7. Al2O3

    Al2O3 Well-Known Member Full Member

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    Aye, it's a bugger once you start mate. I'll refer you back to my post #23 :( Everything is fixable though :)
     
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  8. the_wolf

    the_wolf Well-Known Member

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    Last time I thought right I'll take it off the road a bit and I'll fix this then I'll fix this it ended up snowballing, was off the road for a year and before I knew it I'd fitted a galv bulkhead, welded the chassis, fitted a new roof, rebuilt the engine etc... lol. New outriggers ordered so the old ones are just getting cut off and I'm not wasting time messing around with those bolts again. I'll get this rear support rail fitted at some bloody point!
     
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  9. the_wolf

    the_wolf Well-Known Member

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    For the curious this is the remains of my rear outrigger. Nowt but rust holding that up :|
     

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  10. Turboman

    Turboman Rural Activist

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    How are the bottoms of the supports of the upper rear crossmember looking?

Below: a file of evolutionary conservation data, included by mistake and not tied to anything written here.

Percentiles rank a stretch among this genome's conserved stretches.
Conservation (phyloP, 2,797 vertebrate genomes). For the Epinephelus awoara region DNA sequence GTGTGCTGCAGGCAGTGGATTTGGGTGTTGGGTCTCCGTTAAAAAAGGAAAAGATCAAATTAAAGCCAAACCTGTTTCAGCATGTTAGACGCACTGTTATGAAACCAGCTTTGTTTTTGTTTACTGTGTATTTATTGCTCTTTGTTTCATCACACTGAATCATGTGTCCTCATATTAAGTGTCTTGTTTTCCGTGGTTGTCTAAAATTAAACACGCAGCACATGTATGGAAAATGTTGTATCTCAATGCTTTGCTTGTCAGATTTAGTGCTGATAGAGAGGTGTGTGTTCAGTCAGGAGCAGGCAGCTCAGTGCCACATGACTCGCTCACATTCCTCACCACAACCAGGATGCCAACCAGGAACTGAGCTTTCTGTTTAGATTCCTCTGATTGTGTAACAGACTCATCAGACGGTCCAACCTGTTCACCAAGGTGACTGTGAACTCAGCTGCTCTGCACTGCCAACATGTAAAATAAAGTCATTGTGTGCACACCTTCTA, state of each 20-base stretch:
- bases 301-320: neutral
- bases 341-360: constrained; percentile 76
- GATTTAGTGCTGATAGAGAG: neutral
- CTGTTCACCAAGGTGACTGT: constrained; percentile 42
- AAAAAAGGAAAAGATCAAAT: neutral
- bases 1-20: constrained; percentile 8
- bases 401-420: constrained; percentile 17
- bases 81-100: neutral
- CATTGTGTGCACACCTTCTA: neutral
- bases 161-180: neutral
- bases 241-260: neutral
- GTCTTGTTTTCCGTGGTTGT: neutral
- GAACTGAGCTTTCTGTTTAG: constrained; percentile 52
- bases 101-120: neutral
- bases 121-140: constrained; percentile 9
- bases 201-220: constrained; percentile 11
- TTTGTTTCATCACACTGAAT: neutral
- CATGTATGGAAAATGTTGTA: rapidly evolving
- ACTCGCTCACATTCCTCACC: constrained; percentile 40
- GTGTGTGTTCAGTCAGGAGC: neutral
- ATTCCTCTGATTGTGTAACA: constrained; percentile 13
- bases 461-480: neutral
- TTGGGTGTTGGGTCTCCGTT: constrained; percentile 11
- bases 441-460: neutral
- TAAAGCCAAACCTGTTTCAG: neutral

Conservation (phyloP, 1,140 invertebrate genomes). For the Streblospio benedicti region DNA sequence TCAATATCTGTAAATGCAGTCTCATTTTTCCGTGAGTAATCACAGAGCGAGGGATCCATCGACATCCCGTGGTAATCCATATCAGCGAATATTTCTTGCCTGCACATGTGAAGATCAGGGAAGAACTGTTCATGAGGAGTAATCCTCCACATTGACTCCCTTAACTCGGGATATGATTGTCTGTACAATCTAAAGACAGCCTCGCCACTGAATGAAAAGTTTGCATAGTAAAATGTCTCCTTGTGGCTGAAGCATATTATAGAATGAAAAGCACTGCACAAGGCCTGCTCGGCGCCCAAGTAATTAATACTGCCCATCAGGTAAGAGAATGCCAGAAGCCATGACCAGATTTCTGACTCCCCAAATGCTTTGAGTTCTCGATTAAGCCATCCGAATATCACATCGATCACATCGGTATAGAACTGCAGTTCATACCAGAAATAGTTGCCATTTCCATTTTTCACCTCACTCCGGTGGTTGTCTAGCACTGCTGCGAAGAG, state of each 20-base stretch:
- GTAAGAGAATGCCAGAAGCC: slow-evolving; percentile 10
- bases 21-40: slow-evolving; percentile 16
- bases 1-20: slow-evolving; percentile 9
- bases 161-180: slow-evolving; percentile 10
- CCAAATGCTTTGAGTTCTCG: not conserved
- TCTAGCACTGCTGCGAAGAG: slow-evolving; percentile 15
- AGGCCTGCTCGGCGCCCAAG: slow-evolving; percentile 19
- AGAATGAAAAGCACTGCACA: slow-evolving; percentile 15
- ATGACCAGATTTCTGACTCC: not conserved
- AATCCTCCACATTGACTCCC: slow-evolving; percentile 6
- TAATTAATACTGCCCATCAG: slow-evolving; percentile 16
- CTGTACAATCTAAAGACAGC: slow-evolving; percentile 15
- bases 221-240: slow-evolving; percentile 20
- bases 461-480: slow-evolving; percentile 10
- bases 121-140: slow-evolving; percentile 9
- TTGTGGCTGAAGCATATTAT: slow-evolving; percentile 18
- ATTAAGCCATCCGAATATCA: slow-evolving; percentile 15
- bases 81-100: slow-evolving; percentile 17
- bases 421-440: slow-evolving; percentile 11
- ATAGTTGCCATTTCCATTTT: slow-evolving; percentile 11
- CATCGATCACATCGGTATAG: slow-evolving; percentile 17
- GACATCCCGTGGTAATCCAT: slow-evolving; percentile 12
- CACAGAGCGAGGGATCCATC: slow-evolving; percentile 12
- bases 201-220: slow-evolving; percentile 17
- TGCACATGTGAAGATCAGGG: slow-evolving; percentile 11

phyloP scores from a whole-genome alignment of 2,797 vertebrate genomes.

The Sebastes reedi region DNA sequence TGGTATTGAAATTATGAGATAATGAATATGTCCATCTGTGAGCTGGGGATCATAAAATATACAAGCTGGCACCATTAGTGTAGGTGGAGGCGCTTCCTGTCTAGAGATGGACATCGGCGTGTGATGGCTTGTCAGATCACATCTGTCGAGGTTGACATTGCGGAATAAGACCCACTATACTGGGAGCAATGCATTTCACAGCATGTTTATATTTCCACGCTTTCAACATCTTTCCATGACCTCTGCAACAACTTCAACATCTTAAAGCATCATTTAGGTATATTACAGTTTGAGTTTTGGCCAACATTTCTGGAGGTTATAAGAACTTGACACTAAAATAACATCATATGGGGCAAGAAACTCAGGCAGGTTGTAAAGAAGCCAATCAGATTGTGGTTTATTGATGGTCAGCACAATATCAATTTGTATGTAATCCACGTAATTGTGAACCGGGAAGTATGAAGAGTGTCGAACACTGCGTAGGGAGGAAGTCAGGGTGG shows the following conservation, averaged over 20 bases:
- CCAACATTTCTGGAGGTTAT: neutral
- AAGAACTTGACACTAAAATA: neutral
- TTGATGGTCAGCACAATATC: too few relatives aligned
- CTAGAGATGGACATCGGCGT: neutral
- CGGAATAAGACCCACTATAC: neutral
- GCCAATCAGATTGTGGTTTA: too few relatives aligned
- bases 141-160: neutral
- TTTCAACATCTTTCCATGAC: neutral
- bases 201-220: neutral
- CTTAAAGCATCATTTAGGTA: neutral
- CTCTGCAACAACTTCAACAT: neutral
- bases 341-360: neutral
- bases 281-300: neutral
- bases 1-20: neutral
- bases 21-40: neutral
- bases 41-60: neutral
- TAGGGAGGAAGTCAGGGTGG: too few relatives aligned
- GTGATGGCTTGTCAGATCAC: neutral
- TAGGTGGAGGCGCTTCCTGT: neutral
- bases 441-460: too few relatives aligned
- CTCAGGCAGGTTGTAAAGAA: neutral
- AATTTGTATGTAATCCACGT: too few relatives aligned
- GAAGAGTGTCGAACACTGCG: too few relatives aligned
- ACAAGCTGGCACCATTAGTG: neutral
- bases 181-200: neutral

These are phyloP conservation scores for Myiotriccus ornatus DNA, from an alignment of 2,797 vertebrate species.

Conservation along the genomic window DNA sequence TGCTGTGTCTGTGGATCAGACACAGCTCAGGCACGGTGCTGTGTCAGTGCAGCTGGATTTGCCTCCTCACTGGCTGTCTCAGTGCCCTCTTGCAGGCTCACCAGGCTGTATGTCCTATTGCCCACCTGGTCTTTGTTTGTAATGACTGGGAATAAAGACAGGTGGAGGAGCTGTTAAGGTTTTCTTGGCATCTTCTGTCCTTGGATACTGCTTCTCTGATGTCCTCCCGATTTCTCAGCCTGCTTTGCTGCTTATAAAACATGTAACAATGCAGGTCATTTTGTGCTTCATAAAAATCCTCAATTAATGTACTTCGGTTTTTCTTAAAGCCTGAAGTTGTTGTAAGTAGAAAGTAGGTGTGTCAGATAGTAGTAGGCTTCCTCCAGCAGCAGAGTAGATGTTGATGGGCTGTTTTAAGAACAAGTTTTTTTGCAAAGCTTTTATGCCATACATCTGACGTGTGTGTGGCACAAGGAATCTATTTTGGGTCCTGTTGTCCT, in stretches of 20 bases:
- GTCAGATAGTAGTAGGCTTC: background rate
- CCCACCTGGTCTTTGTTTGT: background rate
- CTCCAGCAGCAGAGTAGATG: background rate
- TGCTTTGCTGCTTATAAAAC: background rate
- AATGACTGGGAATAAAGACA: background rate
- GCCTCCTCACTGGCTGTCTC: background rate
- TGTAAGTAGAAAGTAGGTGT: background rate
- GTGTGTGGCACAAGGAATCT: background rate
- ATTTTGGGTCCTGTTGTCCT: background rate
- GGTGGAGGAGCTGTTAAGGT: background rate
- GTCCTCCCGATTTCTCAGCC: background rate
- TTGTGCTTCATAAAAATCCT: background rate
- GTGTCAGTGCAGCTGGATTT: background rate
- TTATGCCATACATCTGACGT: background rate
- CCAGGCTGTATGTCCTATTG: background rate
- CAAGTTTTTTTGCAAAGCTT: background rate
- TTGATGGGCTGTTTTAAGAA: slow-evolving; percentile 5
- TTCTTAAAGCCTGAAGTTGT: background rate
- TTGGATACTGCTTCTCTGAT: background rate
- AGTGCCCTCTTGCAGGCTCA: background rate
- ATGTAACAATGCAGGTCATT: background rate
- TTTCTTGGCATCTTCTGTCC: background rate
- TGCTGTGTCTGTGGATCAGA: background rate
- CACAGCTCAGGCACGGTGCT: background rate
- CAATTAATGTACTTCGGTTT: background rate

Take a screwdriver, and poke into the bit in front of the upright. If it goes through, they are fairly easy to plate while you have the rear body off.
     
  11. the_wolf

    the_wolf Well-Known Member

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    What parts do you mean and I'll have a look. I'm pretty sure I'll find a lot more rust but what I don't know can't stress me lol
     
  12. Turboman

    Turboman Rural Activist

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    Upper rear crossmember, almost above the axle. There are uprights that attach it to the top of the chassis, and the plates that brace them are a perfect rust trap. MOT fail, testers often don't spot it, but if one does, it is a lot of work to rectify.

    Quit easy to plate with the body off, though.
     
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  13. the_wolf

    the_wolf Well-Known Member